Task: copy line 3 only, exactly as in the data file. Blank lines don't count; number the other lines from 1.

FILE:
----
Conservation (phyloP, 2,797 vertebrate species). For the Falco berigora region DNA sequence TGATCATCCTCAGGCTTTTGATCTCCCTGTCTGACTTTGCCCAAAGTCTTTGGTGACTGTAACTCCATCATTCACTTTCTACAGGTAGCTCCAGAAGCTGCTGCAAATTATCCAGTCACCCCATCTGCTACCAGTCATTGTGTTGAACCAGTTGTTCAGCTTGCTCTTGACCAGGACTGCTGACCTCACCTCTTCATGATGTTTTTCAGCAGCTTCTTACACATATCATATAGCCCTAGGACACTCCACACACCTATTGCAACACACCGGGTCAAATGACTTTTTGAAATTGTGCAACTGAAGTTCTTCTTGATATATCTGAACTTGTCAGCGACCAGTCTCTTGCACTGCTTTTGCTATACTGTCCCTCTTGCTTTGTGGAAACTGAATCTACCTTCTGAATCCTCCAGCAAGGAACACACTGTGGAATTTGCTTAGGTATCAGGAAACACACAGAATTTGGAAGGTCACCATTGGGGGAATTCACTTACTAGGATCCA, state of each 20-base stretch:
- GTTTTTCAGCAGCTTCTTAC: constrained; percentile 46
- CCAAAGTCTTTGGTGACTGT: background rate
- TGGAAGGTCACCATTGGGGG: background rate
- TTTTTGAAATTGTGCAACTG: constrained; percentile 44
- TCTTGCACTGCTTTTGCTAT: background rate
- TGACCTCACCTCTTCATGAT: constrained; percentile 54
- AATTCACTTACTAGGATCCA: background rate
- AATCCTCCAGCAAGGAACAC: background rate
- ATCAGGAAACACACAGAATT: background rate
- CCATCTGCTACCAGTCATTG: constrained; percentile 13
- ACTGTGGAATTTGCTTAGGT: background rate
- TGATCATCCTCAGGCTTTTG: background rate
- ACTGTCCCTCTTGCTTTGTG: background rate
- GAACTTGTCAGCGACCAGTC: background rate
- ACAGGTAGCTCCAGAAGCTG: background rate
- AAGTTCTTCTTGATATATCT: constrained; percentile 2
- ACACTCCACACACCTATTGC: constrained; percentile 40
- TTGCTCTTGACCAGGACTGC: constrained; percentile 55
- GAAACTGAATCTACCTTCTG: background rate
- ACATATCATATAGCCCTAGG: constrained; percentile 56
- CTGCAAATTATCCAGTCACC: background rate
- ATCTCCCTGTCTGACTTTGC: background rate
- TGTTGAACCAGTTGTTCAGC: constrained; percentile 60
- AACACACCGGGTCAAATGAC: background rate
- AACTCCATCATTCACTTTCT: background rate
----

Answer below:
- CCAAAGTCTTTGGTGACTGT: background rate